and as soon as you convince the people, by a public demonstration, that they can be made without ruin, they will demand them, as they do comfortable houses to live in, or improved tools of trade to work with.
I cannot here forbear to mention, for the consolation of those among us who take so much to heart the misfortunes and blunders of the old Raleigh and Gaston Railroad, that the New York and Erie Railroad, from inexperience and bad management in its early history, proved a dead failure, at a loss of more than six millions of dollars, one-half of which fell upon the State and has never been repaid: or rather, has been relinquished as a bounty to a new company, who took it in hand under better auspices for carrying it through to completion. But that it has now been finished and equipped at a cost of seventeen millions more, and promises to be paying stock at the whole sum of twenty-three millions.
We have not, it is true, the wonderful resources and advantages of New York, and it is with no hope to rival her great works that I recite these outlines of her system of improvement; but to show that our undertaking is not disproportioned to our means or our necessities. When a citizen of Mecklenburg or Cabarrus shall be enabled to breakfast at home, dine in Raleigh, and sup on the same day and at no very unreasonable hour in Wilmington, Beaufort, Newbern, Norfolk or Petersburg, he will accomplish no more in overcoming distance than is now done daily by hundreds, not to say thousands, in New York as well as in other States of the Union. And he will readily perceive what benefits will accrue to him when he too can accomplish in one day what now requires more than a week.
The time and circumstances are all propitious to the commencement of our work. We are in the first year of the latter half of the nineteenth century. We have just finished one of those decades appointed by the Constitution, when the Federal census exhibits to us anew the population and statistics of the country. The progress of North Carolina during this period is less cheering than that of several other States, but more so than it has been during any former one. Her population, now 870,000 souls, will easily attain to and exceed a million by the next census at the same rate of increase as during the last ten years. With the discouragements to emigration, by reason of the greater distance of the fresh lands at the South and West; the encouragements and rewards to industry in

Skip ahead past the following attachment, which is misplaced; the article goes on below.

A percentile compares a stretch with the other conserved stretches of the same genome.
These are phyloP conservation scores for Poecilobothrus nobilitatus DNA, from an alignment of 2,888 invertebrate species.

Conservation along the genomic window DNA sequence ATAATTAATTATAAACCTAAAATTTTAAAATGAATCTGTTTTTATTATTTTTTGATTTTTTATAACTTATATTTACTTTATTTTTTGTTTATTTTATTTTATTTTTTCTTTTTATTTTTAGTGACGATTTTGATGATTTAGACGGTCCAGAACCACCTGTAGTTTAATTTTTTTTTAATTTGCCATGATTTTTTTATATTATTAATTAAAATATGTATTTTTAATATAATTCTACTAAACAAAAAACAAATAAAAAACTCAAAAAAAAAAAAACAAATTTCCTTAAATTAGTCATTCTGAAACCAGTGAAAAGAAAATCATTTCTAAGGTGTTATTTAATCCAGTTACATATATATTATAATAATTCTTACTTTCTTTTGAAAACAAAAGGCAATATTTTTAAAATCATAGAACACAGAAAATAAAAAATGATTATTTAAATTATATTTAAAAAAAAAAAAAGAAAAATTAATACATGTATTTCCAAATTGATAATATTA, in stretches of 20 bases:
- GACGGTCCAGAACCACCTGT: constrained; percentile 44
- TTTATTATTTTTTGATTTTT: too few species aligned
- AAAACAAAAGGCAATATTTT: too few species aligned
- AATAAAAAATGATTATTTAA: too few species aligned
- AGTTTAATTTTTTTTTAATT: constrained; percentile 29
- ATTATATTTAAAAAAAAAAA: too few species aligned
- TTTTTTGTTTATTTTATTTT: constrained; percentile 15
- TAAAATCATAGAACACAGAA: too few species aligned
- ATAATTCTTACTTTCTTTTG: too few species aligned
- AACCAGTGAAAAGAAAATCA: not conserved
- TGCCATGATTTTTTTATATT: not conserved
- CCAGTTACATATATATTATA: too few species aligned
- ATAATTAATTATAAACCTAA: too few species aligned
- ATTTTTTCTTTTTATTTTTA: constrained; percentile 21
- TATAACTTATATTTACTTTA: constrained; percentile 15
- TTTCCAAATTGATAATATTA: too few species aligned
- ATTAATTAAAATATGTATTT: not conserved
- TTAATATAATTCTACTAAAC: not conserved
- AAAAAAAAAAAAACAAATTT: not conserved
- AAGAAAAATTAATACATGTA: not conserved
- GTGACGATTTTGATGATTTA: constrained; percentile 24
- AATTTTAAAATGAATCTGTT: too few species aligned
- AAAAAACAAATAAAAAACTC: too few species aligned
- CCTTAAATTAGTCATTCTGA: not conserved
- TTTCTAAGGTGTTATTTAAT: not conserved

the expenditure of three millions of dollars in the construction of this work alone, (not to speak of the improvements on the Cape Fear and beyond the Blue Ridge;) in the grand result which is to flow from its completion, that our internal resources of mineral and agricultural riches are to be brought out as permanent and increasing contributious to the national wealth,--I trust she is entering on this new era with a brighter destiny. The second State of the South in geographical extent; the second in population from the revolution downward, until she has been outstripped by her younger sisters Tennessee and Kentucky, she possesses elements of opulence and power which require but the general extension of a system of improvement to enable her to vie with the proudest members of the Union, to which none is more devoted, constant and faithful.
I remain, dear sir, very truly yours,
WILLIAM A. GRAHAM.
Hon. J. M. MOREHEAD,
Pres't. N. C. R. R. Co.
On motion of D. L. Swain, it was
Resolved, That the President of the Company be requested to state specially the manner in which, and the conditions upon which, and the extent to which contracts have been let for work upon the Road.
It was further Resolved, That he be requested to state whether, and if any, what measures have been adopted by the Directors, to effect the resolution passed at the last Annual Meeting of the Stockholders, requesting the Board of Directors to carry out in good faith the resolutions adopted in the several Conventions held at Salisbury, Greensborough, and Hillsborough, in relation to the construction of the N. C. Rail Road.
Whereupon the President made a full explanation upon the subject.
On motion of Ralph Gorrell, the meeting took a recess until 3 o'clock. P. M.
The Meeting was called to order by the chair.
The Meeting appointed John U. Kirkland, Ralph Gorrell and David F. Caldwell to constitute the Standing Committee to audit and report upon all the accounts of the Treasurer to the Stockholders at each Annual Meeting.
On motion of D. L. Swain, it was
Resolved, That it is the opinion of the Stockholders of the North Carolina Rail Road Company, the President and Directors of said Company be and are hereby required and instructed to carry out in good faith the resolutions heretofore made at Salisbury, Greensborough and Hillsborough, and ratified at the first Meeting of the Stockholders at Salisbury.
A. J. DeRossett, from the committee to whom was referred the Treasurer's account, reported that they have had the same under examination, and find that the various sums charged are sustained by proper vouchers filed in the Office of the Company;--which report was concurred in.
On motion of D. L. Swain, it was